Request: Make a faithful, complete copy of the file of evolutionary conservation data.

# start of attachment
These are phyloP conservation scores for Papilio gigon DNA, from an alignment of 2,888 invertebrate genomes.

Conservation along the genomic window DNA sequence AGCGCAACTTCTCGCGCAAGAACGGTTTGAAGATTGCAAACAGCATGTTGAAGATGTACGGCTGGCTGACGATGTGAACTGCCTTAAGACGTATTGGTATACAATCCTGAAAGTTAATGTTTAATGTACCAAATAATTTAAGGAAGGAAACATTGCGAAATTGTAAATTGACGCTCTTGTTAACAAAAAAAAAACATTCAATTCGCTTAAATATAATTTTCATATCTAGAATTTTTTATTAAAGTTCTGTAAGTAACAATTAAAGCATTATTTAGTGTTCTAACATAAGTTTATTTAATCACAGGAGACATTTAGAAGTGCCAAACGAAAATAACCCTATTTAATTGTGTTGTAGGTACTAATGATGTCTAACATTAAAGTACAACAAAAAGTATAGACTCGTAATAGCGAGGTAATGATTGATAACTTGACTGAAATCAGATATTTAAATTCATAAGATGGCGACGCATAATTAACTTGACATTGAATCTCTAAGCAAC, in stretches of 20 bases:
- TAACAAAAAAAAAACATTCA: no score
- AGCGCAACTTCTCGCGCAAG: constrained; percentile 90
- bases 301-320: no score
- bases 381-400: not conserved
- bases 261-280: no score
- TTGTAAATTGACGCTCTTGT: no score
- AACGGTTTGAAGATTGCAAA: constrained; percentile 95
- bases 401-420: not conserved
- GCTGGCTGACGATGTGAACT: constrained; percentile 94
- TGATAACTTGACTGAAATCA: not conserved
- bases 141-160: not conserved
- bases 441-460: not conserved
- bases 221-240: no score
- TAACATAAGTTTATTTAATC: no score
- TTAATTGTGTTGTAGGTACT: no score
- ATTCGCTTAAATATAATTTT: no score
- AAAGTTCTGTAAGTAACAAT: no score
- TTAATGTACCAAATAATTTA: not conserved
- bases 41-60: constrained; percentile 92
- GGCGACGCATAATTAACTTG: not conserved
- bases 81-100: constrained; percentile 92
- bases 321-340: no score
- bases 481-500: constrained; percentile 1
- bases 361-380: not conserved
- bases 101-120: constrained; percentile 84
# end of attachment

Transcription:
These are phyloP conservation scores for Papilio gigon DNA, from an alignment of 2,888 invertebrate genomes.

Conservation along the genomic window DNA sequence AGCGCAACTTCTCGCGCAAGAACGGTTTGAAGATTGCAAACAGCATGTTGAAGATGTACGGCTGGCTGACGATGTGAACTGCCTTAAGACGTATTGGTATACAATCCTGAAAGTTAATGTTTAATGTACCAAATAATTTAAGGAAGGAAACATTGCGAAATTGTAAATTGACGCTCTTGTTAACAAAAAAAAAACATTCAATTCGCTTAAATATAATTTTCATATCTAGAATTTTTTATTAAAGTTCTGTAAGTAACAATTAAAGCATTATTTAGTGTTCTAACATAAGTTTATTTAATCACAGGAGACATTTAGAAGTGCCAAACGAAAATAACCCTATTTAATTGTGTTGTAGGTACTAATGATGTCTAACATTAAAGTACAACAAAAAGTATAGACTCGTAATAGCGAGGTAATGATTGATAACTTGACTGAAATCAGATATTTAAATTCATAAGATGGCGACGCATAATTAACTTGACATTGAATCTCTAAGCAAC, in stretches of 20 bases:
- TAACAAAAAAAAAACATTCA: no score
- AGCGCAACTTCTCGCGCAAG: constrained; percentile 90
- bases 301-320: no score
- bases 381-400: not conserved
- bases 261-280: no score
- TTGTAAATTGACGCTCTTGT: no score
- AACGGTTTGAAGATTGCAAA: constrained; percentile 95
- bases 401-420: not conserved
- GCTGGCTGACGATGTGAACT: constrained; percentile 94
- TGATAACTTGACTGAAATCA: not conserved
- bases 141-160: not conserved
- bases 441-460: not conserved
- bases 221-240: no score
- TAACATAAGTTTATTTAATC: no score
- TTAATTGTGTTGTAGGTACT: no score
- ATTCGCTTAAATATAATTTT: no score
- AAAGTTCTGTAAGTAACAAT: no score
- TTAATGTACCAAATAATTTA: not conserved
- bases 41-60: constrained; percentile 92
- GGCGACGCATAATTAACTTG: not conserved
- bases 81-100: constrained; percentile 92
- bases 321-340: no score
- bases 481-500: constrained; percentile 1
- bases 361-380: not conserved
- bases 101-120: constrained; percentile 84